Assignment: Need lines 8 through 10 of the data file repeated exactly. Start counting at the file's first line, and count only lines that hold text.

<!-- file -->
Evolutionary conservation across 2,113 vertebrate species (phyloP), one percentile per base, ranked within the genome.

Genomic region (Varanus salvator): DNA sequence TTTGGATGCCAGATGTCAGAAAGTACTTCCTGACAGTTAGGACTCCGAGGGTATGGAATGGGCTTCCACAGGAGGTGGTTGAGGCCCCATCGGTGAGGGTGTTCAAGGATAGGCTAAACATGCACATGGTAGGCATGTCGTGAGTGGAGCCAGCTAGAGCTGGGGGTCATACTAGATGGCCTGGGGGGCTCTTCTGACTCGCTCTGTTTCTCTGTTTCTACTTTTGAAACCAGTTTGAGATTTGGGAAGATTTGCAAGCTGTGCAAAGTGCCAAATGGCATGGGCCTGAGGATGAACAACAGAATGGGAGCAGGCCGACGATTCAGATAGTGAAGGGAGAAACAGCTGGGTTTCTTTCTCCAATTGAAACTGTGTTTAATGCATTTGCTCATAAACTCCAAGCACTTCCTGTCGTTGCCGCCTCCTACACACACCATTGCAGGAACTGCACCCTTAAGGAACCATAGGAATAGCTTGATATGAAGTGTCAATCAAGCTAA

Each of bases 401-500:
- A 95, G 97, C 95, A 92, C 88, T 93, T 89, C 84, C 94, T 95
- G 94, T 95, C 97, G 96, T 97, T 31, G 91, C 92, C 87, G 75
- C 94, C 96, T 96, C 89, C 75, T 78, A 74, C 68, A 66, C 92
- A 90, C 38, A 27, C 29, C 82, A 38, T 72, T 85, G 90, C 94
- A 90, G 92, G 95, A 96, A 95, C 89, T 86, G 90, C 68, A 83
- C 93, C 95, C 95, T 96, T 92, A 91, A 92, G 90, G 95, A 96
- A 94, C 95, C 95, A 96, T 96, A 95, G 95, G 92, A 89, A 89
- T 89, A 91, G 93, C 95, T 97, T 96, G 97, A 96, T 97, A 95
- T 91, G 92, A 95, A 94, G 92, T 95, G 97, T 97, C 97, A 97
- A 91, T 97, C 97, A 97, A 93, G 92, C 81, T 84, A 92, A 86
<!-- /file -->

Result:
- A 90, G 92, G 95, A 96, A 95, C 89, T 86, G 90, C 68, A 83
- C 93, C 95, C 95, T 96, T 92, A 91, A 92, G 90, G 95, A 96
- A 94, C 95, C 95, A 96, T 96, A 95, G 95, G 92, A 89, A 89